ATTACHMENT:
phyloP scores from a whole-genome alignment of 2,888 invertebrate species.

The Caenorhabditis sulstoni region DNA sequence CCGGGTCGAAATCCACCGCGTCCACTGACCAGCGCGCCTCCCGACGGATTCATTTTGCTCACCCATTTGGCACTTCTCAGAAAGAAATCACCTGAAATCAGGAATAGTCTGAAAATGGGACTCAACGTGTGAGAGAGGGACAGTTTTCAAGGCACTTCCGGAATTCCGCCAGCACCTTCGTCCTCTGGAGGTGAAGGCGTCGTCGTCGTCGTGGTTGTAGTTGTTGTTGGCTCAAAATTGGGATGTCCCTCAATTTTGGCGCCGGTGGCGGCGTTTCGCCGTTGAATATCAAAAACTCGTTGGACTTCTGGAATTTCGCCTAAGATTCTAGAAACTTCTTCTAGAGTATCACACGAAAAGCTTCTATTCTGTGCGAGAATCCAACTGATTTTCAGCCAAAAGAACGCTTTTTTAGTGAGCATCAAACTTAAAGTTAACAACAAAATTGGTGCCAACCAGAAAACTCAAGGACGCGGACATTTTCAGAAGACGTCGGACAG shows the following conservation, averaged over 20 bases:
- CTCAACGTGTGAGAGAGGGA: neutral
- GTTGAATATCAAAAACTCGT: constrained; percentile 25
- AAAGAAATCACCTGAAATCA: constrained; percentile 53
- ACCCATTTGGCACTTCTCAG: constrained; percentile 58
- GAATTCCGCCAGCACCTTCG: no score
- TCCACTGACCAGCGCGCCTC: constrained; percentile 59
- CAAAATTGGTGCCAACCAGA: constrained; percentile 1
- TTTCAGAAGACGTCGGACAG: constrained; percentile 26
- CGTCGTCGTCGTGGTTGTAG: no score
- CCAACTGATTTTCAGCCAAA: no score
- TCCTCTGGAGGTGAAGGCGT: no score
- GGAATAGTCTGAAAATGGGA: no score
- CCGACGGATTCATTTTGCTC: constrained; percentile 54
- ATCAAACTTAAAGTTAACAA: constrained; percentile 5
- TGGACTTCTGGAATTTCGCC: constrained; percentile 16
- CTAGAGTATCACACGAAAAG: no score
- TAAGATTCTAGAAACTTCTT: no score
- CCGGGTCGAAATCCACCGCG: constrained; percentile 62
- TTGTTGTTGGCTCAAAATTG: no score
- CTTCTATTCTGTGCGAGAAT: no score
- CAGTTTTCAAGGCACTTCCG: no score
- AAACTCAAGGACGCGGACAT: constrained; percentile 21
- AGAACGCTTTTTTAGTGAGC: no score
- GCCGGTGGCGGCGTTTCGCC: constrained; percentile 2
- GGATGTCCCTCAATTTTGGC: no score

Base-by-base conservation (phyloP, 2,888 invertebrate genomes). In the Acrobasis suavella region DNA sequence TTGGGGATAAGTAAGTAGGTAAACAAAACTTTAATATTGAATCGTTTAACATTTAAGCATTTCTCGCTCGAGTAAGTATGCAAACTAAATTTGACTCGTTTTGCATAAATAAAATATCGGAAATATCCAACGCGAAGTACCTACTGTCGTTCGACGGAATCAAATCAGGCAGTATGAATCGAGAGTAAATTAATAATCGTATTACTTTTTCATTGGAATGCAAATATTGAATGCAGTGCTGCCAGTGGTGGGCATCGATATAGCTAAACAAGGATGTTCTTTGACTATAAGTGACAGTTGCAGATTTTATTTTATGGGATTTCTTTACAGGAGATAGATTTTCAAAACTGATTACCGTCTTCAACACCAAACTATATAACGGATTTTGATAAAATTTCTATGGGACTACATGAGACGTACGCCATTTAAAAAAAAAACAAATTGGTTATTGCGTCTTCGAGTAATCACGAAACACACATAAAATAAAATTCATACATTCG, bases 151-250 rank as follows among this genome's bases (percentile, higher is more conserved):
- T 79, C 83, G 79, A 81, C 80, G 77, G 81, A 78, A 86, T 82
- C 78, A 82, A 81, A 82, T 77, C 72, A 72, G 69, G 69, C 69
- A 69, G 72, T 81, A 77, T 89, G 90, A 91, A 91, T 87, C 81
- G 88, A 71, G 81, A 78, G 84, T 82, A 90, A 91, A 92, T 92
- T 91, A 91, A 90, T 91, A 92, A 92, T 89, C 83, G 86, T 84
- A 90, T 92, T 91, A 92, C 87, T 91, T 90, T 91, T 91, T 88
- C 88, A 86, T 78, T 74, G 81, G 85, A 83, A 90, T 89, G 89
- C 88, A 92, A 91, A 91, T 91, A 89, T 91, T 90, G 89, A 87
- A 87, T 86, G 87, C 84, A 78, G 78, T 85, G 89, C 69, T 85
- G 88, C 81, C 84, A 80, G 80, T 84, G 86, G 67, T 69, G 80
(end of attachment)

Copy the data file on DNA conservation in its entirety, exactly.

phyloP scores from a whole-genome alignment of 2,888 invertebrate species.

The Caenorhabditis sulstoni region DNA sequence CCGGGTCGAAATCCACCGCGTCCACTGACCAGCGCGCCTCCCGACGGATTCATTTTGCTCACCCATTTGGCACTTCTCAGAAAGAAATCACCTGAAATCAGGAATAGTCTGAAAATGGGACTCAACGTGTGAGAGAGGGACAGTTTTCAAGGCACTTCCGGAATTCCGCCAGCACCTTCGTCCTCTGGAGGTGAAGGCGTCGTCGTCGTCGTGGTTGTAGTTGTTGTTGGCTCAAAATTGGGATGTCCCTCAATTTTGGCGCCGGTGGCGGCGTTTCGCCGTTGAATATCAAAAACTCGTTGGACTTCTGGAATTTCGCCTAAGATTCTAGAAACTTCTTCTAGAGTATCACACGAAAAGCTTCTATTCTGTGCGAGAATCCAACTGATTTTCAGCCAAAAGAACGCTTTTTTAGTGAGCATCAAACTTAAAGTTAACAACAAAATTGGTGCCAACCAGAAAACTCAAGGACGCGGACATTTTCAGAAGACGTCGGACAG shows the following conservation, averaged over 20 bases:
- CTCAACGTGTGAGAGAGGGA: neutral
- GTTGAATATCAAAAACTCGT: constrained; percentile 25
- AAAGAAATCACCTGAAATCA: constrained; percentile 53
- ACCCATTTGGCACTTCTCAG: constrained; percentile 58
- GAATTCCGCCAGCACCTTCG: no score
- TCCACTGACCAGCGCGCCTC: constrained; percentile 59
- CAAAATTGGTGCCAACCAGA: constrained; percentile 1
- TTTCAGAAGACGTCGGACAG: constrained; percentile 26
- CGTCGTCGTCGTGGTTGTAG: no score
- CCAACTGATTTTCAGCCAAA: no score
- TCCTCTGGAGGTGAAGGCGT: no score
- GGAATAGTCTGAAAATGGGA: no score
- CCGACGGATTCATTTTGCTC: constrained; percentile 54
- ATCAAACTTAAAGTTAACAA: constrained; percentile 5
- TGGACTTCTGGAATTTCGCC: constrained; percentile 16
- CTAGAGTATCACACGAAAAG: no score
- TAAGATTCTAGAAACTTCTT: no score
- CCGGGTCGAAATCCACCGCG: constrained; percentile 62
- TTGTTGTTGGCTCAAAATTG: no score
- CTTCTATTCTGTGCGAGAAT: no score
- CAGTTTTCAAGGCACTTCCG: no score
- AAACTCAAGGACGCGGACAT: constrained; percentile 21
- AGAACGCTTTTTTAGTGAGC: no score
- GCCGGTGGCGGCGTTTCGCC: constrained; percentile 2
- GGATGTCCCTCAATTTTGGC: no score

Base-by-base conservation (phyloP, 2,888 invertebrate genomes). In the Acrobasis suavella region DNA sequence TTGGGGATAAGTAAGTAGGTAAACAAAACTTTAATATTGAATCGTTTAACATTTAAGCATTTCTCGCTCGAGTAAGTATGCAAACTAAATTTGACTCGTTTTGCATAAATAAAATATCGGAAATATCCAACGCGAAGTACCTACTGTCGTTCGACGGAATCAAATCAGGCAGTATGAATCGAGAGTAAATTAATAATCGTATTACTTTTTCATTGGAATGCAAATATTGAATGCAGTGCTGCCAGTGGTGGGCATCGATATAGCTAAACAAGGATGTTCTTTGACTATAAGTGACAGTTGCAGATTTTATTTTATGGGATTTCTTTACAGGAGATAGATTTTCAAAACTGATTACCGTCTTCAACACCAAACTATATAACGGATTTTGATAAAATTTCTATGGGACTACATGAGACGTACGCCATTTAAAAAAAAAACAAATTGGTTATTGCGTCTTCGAGTAATCACGAAACACACATAAAATAAAATTCATACATTCG, bases 151-250 rank as follows among this genome's bases (percentile, higher is more conserved):
- T 79, C 83, G 79, A 81, C 80, G 77, G 81, A 78, A 86, T 82
- C 78, A 82, A 81, A 82, T 77, C 72, A 72, G 69, G 69, C 69
- A 69, G 72, T 81, A 77, T 89, G 90, A 91, A 91, T 87, C 81
- G 88, A 71, G 81, A 78, G 84, T 82, A 90, A 91, A 92, T 92
- T 91, A 91, A 90, T 91, A 92, A 92, T 89, C 83, G 86, T 84
- A 90, T 92, T 91, A 92, C 87, T 91, T 90, T 91, T 91, T 88
- C 88, A 86, T 78, T 74, G 81, G 85, A 83, A 90, T 89, G 89
- C 88, A 92, A 91, A 91, T 91, A 89, T 91, T 90, G 89, A 87
- A 87, T 86, G 87, C 84, A 78, G 78, T 85, G 89, C 69, T 85
- G 88, C 81, C 84, A 80, G 80, T 84, G 86, G 67, T 69, G 80